May 18, 1936

Published 12:00 am Monday, May 17, 2004

Stories featured

in the Suffolk News-Herald on this date 68 years ago:

Franklin drinkers want local liquor store


Email newsletter signup

Thirsty Franklin citizens, tired of traveling 20 miles to Suffolk’s ABC store to obtain legal spirits, will carry their fight for a Franklin liquor store before the town council tonight. The movement to obtain a permit was created two weeks ago when ABC store advocates presented council with a petition signed by 219 citizens supporting the store. Anti-store residents countered with a petition signed by 229 people. All commissioners are expected to attend tonight’s session and both sides are prepared to fire a verbal barrage at the town fathers.

Suffolk firefighters dispatched south to Ahoskie

Suffolk’s fire department sent a truck to Ahoskie yesterday to help battle a fire in the business area which destroyed two buildings. Chief James Bangley took Engine One, managed by assistant chief John King, at 4:45 a.m. yesterday morning. Arriving in the North Carolina town, they found that the local volunteer firemen and a company from Elizabeth City had the fire under control. Suffolk’s equipment was used to prevent further spread of the blaze and clearing up danger sports. They returned home at 10:30 a.m.


Teachers and salary policy

Members of Suffolk’s city council are too practical and sensible to feel any resentment against the teaching staff for having broached the subject of a salary increase. One of th excuses for the original reduction was that living costs had fallen so it was only natural that teachers could live on less. Evidently, it was entirely forgotten that Virginia school teachers are salaried below a laborer’s wage. Living costs have almost doubled, teachers are justified in using that argument for better pay.

A wicked and unjust system has grown up in Virginia as well as in other states governing the pay of teachers. School boards, arbitrarily fix the salary scale. These bodies are not always composed of liberal-minded or even just persons. As a rule, they are favored for the place because they are known to be conservative and conservatives among the moneybags who control things are those who will do nothing to raise taxes.

The News-Herald has long since reached the conclusion that teachers, like others who toil for a living, must organize and cooperate. They should require all candidates for office to state frankly their attitude toward the public school system as an institution as well as toward those who make its continuance possible.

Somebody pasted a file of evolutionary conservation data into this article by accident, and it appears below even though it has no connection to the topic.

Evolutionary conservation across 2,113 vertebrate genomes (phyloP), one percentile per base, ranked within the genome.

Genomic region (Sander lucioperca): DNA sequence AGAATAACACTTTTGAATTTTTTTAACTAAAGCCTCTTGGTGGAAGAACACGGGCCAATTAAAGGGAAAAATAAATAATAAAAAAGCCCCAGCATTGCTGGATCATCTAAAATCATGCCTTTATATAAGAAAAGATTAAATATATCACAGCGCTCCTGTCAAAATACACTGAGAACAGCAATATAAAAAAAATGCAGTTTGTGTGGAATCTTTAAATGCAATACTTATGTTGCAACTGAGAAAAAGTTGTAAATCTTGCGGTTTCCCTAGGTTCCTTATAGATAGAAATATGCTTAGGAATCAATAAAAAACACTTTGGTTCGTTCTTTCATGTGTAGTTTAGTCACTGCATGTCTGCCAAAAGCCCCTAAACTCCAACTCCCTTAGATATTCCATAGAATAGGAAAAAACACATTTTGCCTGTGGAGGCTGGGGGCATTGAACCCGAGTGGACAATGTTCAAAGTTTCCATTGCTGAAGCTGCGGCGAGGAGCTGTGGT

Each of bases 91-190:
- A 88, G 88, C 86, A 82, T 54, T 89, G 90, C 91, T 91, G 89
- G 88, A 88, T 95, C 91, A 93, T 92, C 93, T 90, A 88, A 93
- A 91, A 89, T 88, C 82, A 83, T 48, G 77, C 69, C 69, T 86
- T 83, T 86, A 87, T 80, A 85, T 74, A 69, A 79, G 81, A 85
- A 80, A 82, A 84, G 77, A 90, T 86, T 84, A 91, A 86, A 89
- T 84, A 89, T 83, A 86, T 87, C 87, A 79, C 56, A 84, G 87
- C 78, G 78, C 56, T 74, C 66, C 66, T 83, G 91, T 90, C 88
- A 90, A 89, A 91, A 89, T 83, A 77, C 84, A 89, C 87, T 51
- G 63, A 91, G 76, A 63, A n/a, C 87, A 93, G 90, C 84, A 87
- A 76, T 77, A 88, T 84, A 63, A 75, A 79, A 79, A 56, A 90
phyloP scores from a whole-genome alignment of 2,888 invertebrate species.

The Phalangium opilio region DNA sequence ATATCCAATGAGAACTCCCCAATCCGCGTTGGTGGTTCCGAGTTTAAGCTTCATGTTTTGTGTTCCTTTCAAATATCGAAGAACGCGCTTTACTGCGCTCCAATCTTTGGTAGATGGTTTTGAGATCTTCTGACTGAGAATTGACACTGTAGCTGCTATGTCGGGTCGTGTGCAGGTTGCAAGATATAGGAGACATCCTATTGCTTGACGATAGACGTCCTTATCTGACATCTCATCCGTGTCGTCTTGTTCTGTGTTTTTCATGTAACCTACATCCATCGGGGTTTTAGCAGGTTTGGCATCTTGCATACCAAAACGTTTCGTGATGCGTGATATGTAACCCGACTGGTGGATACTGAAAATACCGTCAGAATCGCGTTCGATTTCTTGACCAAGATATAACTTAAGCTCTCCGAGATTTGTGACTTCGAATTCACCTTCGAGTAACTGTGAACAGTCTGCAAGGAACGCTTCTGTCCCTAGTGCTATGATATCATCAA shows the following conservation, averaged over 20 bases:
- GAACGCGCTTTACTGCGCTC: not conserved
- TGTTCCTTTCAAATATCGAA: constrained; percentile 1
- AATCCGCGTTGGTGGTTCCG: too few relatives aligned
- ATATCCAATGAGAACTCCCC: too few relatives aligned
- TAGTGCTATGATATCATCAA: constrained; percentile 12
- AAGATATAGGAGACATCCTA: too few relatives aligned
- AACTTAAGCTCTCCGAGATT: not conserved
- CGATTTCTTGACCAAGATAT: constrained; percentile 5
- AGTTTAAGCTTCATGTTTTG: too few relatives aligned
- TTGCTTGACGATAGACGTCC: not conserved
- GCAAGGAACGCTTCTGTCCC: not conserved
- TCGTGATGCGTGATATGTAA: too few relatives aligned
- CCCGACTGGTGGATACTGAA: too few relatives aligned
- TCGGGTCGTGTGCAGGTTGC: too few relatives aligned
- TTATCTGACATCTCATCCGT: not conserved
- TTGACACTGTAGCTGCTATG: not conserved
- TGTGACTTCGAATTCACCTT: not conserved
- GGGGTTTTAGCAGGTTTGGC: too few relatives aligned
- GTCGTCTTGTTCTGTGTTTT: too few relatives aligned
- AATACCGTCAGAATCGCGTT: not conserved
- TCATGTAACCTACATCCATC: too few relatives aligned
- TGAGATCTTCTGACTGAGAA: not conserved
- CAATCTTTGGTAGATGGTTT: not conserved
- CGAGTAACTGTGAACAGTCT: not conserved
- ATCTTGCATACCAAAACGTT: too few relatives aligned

We warn them that unless they become vocal either in awakening through an aroused conscience a healthy public sentiment for support of free public schools or politically the members of the profession will continue to be paid a hod carriers’ wage.

Meeting of the Associated Country Women of the World

During the week of May 31 to June 6, 1936, the farm women of the civilized world will turn their thoughts to Washington where they Third Trienniel Conference of the Associated Country Women of the World will be in progress.

The following members from the Nansemond County Home Demonstration Clubs expect to attend: Mrs. Rosser Bradshaw, Miss Frances Harrell, Mrs. C.W. Rountree, Miss Bruce Hodson, Mrs. David Howell, Mrs. Holmes Copeland, Mrs. Chris Eley, Mrs. T.E. Edwards, Mrs. Fred Wilson, Mrs. D.C. Rountree, Mrs. Henry Brothers, Mrs. F.F. Brinkley and Mrs. J.T. Williams Sr.

Aces keep shooting through the competition

The Suffolk Aces moved their record to 10-0 over the weekend, defeating the South Norfolk Athletic Club 7-3 and the Newport News Trojans 14-5. The local squad batted out 21 hits in its win over NN, holding their opponents to six (though the Aces did commit five errors). The Norfolk game was closer, although Suffolk pushed across a pair of runs in the first and never trailed. The Aces smashed 12 hits and made just one error in the contest.

– Compiled by Jason Norman